ICO sounds alarm over wearable tech privacy issues

Data protection body warns wearable tech users and device makers to be wary of falling foul of privacy regulations

The Information Commissioner's Office (ICO) is calling on wearable tech users to ensure data collected by their devices is processed in line with the UK's data protection laws.

This week alone has seen details emerge about new smartwatch technology from LG and Android, as well as the UK release of Google Glass to developers and beta testers, as the wearable tech trend continues to gain momentum.

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If you are using a wearable technology for your own use then you are unlikely to be breaching the Act.

In the midst of this, the ICO has published a blog post, reminding users of the technology to be wary of the privacy implications of using it, and the laws surrounding the sharing of data created by wearable devices.

Andrew Paterson, the data protection watchdog's senior technology officer, said it is imperative the way wearable tech devices collect, process and share information is in line with the requirements of the UK Data Protection Act.

"If you are using a wearable technology for your own use then you are unlikely to be breaching the Act. This is because the Act includes an exemption for the collection of personal information for domestic purposes," Paterson explained.

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For instance, if someone wears a devices that tracks health data that remains on the device, or is only viewable from a private computer, that is fine in the eyes of the Data Protection Act.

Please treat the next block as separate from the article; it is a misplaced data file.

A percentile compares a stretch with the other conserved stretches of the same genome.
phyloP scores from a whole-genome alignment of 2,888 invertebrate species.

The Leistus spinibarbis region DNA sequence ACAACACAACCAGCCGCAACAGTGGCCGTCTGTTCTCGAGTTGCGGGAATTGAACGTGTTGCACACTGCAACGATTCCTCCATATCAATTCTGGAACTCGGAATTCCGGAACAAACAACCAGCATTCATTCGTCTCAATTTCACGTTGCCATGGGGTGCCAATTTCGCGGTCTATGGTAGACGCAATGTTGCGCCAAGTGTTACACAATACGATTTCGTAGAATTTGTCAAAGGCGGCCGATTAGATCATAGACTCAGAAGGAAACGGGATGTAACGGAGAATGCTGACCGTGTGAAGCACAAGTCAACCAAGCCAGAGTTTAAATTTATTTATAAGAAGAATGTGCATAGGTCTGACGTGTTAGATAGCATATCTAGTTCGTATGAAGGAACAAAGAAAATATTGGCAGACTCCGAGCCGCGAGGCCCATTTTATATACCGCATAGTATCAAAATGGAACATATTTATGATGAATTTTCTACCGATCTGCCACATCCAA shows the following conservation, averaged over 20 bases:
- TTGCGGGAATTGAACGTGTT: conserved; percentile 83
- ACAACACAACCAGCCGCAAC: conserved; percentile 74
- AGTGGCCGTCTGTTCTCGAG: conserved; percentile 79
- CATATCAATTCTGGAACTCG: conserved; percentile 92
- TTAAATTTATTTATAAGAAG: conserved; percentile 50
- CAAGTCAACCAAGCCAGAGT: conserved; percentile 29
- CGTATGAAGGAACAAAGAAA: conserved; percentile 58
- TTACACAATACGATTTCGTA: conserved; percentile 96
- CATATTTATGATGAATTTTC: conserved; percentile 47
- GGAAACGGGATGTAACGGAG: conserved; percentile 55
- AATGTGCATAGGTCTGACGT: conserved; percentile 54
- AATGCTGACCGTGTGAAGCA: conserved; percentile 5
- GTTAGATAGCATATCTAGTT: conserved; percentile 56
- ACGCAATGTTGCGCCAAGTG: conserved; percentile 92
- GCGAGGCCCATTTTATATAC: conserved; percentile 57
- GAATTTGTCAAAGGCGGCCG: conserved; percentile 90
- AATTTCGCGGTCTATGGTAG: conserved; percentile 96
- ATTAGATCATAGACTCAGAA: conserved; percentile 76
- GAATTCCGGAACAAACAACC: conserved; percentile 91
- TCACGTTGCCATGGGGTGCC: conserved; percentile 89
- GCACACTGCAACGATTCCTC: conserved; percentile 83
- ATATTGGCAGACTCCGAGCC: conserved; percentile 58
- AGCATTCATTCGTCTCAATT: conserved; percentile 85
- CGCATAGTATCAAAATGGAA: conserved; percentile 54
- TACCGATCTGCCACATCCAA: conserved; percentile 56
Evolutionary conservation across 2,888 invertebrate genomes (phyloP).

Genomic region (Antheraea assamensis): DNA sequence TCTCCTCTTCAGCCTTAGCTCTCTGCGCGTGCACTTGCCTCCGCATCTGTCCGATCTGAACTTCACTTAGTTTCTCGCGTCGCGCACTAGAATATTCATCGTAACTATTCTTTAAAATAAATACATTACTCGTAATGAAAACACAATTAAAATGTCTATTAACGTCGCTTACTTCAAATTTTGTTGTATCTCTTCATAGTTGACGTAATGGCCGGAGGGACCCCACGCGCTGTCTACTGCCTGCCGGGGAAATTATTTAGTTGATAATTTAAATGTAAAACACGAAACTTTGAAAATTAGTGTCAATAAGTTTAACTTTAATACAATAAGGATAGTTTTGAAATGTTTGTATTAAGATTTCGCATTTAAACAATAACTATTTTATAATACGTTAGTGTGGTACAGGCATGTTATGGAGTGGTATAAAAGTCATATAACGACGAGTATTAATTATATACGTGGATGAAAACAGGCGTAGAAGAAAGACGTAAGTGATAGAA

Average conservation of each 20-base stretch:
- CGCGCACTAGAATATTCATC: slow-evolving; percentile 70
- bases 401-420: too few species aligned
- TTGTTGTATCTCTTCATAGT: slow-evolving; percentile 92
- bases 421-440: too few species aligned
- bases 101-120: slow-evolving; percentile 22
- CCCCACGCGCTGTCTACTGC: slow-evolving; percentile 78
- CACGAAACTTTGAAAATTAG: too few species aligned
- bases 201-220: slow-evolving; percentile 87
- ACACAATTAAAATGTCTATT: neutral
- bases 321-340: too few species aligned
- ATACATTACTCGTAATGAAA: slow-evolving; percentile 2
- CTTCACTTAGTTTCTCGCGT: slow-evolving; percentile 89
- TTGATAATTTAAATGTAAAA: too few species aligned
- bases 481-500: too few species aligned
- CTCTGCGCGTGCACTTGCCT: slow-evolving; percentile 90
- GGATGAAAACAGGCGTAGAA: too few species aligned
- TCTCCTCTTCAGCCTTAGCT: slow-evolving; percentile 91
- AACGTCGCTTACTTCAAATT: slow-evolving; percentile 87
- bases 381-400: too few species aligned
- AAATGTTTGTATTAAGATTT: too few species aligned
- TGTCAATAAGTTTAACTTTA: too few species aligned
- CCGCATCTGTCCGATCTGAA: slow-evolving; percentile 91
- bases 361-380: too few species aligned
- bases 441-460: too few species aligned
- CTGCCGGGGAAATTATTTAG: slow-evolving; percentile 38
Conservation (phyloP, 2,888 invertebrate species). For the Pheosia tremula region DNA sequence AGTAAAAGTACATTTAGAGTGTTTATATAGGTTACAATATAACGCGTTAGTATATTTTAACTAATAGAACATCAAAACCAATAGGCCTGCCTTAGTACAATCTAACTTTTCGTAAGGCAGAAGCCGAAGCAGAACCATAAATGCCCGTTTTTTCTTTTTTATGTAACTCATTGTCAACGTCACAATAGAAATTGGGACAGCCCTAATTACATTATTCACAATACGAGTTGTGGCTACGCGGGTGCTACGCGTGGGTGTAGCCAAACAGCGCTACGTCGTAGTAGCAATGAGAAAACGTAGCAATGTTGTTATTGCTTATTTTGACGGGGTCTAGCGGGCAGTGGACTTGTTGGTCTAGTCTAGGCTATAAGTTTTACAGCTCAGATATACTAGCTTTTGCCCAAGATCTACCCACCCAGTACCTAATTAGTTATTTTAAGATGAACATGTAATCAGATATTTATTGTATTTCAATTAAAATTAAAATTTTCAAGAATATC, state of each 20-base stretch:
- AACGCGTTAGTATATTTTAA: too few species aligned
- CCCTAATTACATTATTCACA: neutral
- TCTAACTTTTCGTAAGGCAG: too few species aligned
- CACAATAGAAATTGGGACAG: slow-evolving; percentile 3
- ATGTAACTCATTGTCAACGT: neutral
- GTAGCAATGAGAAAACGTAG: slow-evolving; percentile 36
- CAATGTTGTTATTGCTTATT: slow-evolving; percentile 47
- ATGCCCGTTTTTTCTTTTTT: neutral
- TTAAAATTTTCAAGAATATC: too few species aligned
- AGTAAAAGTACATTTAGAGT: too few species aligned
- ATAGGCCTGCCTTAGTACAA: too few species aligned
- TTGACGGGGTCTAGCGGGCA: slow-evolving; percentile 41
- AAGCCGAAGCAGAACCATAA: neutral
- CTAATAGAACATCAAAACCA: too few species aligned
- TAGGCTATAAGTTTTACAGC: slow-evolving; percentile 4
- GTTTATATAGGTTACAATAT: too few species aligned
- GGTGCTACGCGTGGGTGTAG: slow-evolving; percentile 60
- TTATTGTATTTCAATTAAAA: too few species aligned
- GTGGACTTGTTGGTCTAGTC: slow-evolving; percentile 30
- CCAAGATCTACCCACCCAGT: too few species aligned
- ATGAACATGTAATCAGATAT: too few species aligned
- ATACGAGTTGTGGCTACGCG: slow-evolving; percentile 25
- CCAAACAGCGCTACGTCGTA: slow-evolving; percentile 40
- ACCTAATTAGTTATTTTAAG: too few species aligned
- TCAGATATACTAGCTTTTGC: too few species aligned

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"But, if you were to one day decide that you'd like to start using this information for other purposes outside of your personal use, for example to support a local campaign or to start a business, then this exemption would no longer apply," he added.

Further complications may also emerge if the health tracking device above shares details of the jogging routes people have taken or publishes details of users' performance online to compare with others.

This type of data must be processed in line with the Data Protection Act, warns Paterson.

"This includes making sure that people are being informed about how their details are being collected and used, only collecting information that is relevant, adequate and not excessive and ensuring that any information that needs to be collected is kept securely and deleted once it is no longer required," he explained.

And it's not just the Data Protection Act wearable tech users and device makers risk falling foul of, as the CCTV Code of Practice also comes into play for tools that capture pictures and videos.

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"The rise of wearable technology brings exciting new possibilities and is set to become widespread in the years ahead," he added.

"But organisations must not lose sight of the fact that wearables must still operate in compliance with the law and consumers' personal information must be looked after," Paterson concluded.

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